Fermented products can range anywhere from beer to sourdough bread to soy sauce to ethanol fuels. In the microbial realm of fermentation, the process is fundamentally the same: Microorganisms such as bacteria and yeast metabolize sugars into alcohol. But often, the process can be plagued by a major drawback.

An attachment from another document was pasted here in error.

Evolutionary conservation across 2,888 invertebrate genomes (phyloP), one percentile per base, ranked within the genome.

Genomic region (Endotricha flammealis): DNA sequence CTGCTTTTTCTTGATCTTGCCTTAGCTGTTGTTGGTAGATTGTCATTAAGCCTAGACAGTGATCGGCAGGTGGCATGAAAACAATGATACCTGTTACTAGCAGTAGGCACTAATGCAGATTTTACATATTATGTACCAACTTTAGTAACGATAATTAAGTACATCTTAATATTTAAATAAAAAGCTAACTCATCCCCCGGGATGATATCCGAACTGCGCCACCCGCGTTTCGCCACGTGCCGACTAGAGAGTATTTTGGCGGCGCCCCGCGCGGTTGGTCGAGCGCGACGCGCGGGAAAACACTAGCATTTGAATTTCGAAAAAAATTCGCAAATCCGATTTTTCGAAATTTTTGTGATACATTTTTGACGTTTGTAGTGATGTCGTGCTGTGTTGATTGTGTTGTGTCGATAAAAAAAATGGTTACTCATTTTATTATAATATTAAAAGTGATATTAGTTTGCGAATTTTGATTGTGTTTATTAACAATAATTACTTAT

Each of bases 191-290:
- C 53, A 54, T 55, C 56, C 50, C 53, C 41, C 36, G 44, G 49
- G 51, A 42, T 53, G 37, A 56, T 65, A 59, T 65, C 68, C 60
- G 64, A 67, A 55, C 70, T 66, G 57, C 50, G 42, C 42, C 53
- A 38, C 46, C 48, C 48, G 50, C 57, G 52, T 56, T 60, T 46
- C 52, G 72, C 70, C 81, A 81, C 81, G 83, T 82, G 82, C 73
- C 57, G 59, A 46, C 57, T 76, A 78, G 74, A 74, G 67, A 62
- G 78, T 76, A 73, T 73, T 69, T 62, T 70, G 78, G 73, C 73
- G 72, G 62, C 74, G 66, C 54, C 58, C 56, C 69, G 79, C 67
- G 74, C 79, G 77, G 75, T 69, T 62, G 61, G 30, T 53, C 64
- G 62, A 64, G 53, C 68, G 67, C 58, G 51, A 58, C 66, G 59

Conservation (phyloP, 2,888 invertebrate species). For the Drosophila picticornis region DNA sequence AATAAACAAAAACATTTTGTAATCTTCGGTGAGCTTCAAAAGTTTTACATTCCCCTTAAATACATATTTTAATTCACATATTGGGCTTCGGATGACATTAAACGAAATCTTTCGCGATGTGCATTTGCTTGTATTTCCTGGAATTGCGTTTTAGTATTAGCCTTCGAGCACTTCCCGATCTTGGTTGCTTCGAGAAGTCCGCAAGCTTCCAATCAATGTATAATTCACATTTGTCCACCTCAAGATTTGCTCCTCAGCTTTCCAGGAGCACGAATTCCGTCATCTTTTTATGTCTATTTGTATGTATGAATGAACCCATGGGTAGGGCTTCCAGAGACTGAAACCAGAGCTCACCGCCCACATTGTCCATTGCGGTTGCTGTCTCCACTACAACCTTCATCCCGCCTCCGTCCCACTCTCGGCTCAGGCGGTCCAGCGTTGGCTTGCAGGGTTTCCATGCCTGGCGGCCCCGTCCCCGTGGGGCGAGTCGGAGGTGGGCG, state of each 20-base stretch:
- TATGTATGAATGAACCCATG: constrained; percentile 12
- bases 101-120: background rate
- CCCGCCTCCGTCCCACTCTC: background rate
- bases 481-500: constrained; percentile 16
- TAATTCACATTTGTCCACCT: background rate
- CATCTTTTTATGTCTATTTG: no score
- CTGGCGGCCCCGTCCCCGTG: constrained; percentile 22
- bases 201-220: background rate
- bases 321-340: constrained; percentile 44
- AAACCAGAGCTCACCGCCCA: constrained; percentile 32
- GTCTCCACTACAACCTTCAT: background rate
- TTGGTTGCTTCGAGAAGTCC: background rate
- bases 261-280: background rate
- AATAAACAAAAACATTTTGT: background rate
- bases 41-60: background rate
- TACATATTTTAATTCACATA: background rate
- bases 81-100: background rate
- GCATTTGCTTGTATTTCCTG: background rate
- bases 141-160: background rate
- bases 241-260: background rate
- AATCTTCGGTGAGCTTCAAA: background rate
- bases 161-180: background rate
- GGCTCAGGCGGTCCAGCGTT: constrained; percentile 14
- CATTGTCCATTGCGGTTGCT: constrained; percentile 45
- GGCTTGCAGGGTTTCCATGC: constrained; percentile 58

Every day, the Earth is bombarded by energy from a source more powerful than humanity could ever replicate: the sun. But this power is not so kind as to be easily harnessed. Even with the wealth of solar technology available and in development, problems persist. Sunlight is a fickle resource, unable to be collected at night or when the weather is cloudy. Because of this inconsistency in production, solar energy’s main sticking point is storage. If solar power can be stored efficiently when the sun is shining, it can be dispersed at any given time. Song Jin, a professor in the chemistry department at UW-Madison, is looking into this area.